Where Do Poems Come From?
I am not one of those poets who can sit down first thing in the morning with pen in hand and write a poem the way I can write an essay. I wait for the poem in the way one waits at a stop sign allowing their mind to drift until they are awakened from their escape by a honking car horn behind them. Sometimes the complete poem comes in a few seconds. Other times, bits and pieces drift in and out without a schedule. I can sit and toil over a poem, put it away, and a few months later take it out again. Often these bits and pieces from what I considered separate poems at some point converge into a single poem. That is why it becomes important to never throwaway a thought or a line of poetry.
Sometimes, the poet must prove his worthiness of the poem. I had the title of a poem on a post-it note for three months glued to my computer screen before the poem flowed into my body. I heard the words and wrote them down on paper. I seldom change more than a word or two when poems come in this manner. This poem is still in my opinion one of my best.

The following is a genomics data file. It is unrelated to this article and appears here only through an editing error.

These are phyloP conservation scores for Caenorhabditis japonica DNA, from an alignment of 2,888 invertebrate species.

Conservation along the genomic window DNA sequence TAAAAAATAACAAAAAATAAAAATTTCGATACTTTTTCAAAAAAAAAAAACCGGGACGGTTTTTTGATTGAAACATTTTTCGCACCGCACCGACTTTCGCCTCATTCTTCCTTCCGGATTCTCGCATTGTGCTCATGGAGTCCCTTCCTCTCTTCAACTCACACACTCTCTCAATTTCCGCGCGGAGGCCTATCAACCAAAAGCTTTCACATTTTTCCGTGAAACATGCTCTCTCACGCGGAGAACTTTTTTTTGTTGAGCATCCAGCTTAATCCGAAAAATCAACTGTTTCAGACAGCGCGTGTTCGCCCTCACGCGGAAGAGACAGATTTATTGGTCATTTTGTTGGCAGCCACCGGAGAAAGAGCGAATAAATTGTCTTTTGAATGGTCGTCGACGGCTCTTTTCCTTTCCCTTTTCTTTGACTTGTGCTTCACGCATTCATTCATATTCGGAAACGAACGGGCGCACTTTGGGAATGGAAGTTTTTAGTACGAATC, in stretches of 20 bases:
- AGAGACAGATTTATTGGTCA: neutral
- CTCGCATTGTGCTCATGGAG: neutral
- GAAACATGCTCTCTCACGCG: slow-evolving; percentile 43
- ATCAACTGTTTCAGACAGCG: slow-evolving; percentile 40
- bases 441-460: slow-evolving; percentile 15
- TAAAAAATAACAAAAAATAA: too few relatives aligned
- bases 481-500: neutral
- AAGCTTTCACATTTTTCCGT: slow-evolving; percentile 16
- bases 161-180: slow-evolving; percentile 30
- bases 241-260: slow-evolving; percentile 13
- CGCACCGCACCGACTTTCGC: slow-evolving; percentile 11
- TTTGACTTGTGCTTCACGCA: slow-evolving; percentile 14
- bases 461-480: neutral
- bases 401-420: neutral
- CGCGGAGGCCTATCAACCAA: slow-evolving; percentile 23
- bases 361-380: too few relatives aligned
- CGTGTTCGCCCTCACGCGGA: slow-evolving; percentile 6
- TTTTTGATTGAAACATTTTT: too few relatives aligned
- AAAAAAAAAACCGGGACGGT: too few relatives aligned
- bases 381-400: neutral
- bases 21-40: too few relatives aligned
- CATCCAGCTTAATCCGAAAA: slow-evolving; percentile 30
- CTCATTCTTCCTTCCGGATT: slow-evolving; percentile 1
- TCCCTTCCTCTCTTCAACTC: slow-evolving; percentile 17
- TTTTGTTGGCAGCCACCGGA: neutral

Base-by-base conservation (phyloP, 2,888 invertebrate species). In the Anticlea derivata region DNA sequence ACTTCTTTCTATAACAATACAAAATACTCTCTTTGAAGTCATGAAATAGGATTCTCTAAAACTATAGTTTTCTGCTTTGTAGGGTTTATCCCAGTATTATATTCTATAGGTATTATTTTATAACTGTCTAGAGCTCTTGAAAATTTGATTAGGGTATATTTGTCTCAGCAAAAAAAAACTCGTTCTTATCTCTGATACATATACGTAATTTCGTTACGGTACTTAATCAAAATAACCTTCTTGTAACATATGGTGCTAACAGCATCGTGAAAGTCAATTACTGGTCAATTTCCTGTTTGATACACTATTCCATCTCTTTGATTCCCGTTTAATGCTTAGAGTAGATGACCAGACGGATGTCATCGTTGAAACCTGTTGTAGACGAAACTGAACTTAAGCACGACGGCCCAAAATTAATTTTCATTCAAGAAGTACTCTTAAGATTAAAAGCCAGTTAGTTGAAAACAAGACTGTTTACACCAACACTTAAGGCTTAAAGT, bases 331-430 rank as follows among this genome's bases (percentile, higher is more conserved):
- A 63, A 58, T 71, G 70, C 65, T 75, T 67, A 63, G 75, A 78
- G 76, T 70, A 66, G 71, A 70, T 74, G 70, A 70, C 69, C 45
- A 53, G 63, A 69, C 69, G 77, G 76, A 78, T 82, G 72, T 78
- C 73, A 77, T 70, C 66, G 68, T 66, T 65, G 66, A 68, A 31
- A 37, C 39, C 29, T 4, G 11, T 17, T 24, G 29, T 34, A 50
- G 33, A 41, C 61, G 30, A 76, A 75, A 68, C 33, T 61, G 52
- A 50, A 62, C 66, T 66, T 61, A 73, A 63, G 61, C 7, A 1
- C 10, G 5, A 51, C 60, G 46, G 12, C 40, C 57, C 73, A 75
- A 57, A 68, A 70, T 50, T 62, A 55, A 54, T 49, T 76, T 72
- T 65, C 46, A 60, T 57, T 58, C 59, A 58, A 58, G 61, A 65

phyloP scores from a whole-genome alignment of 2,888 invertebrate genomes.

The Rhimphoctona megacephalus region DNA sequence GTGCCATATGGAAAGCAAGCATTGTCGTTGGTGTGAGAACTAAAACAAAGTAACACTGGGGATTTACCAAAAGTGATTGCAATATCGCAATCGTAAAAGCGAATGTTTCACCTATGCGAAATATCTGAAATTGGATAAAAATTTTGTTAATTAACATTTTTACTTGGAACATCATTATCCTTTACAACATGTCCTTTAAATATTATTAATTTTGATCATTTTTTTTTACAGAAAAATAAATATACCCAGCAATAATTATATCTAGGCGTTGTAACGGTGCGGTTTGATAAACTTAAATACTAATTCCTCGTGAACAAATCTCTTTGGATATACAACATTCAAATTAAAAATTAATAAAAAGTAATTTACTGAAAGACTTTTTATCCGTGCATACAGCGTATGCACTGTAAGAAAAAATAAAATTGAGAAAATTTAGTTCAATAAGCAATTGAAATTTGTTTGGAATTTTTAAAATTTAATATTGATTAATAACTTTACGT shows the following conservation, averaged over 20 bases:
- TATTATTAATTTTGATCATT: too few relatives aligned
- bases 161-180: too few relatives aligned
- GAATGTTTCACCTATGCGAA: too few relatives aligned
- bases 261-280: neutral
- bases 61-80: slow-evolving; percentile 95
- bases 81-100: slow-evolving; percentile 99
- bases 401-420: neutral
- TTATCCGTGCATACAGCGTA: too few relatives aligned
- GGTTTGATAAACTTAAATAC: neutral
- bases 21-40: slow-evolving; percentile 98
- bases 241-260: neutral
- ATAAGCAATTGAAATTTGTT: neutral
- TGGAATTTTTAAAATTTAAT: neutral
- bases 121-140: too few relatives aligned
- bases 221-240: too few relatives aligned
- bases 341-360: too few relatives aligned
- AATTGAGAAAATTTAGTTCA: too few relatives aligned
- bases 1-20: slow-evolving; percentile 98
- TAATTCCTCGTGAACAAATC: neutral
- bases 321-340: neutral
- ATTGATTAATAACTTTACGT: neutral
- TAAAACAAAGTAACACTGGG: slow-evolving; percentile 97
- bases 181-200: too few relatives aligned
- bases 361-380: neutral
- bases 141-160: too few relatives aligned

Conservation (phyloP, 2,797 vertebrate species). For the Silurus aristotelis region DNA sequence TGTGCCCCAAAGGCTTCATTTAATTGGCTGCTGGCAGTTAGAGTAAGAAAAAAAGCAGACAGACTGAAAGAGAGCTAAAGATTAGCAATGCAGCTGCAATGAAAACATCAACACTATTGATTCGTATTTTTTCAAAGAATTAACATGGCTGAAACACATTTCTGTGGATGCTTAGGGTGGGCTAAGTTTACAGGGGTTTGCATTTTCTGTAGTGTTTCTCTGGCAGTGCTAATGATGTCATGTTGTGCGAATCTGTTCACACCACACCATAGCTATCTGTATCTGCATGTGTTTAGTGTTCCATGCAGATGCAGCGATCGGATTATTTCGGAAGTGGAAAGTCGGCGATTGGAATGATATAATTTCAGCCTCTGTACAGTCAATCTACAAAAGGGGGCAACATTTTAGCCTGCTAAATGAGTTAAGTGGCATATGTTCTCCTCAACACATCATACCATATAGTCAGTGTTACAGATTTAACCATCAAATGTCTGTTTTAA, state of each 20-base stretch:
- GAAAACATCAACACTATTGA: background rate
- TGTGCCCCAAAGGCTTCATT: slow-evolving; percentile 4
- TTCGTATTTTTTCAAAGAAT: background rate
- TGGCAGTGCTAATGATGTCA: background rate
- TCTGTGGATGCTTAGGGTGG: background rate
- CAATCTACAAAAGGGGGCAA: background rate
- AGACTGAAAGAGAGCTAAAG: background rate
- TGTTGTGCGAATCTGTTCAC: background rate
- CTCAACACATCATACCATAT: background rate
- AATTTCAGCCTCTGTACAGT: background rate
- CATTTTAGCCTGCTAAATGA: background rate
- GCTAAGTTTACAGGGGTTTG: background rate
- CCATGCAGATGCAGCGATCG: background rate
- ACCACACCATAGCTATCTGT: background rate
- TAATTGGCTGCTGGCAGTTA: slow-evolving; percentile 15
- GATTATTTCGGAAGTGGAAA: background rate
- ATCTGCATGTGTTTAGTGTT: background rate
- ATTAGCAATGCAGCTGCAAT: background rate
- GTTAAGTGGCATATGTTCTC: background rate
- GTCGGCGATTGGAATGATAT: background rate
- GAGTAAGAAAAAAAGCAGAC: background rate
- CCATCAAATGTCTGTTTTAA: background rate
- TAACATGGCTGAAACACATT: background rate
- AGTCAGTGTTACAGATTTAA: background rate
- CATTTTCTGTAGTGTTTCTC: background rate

The poems I have to work on and struggle with a good deal may be more technically correct, but they feel more like a creation than a gift. Many of my poems come from dreams and experiences. I often write the words down while still half asleep, while the dream or words are still fresh in my consciousness. When I wake in the morning, I am often surprised to see the poem sitting on my night stand. A gift from the angels.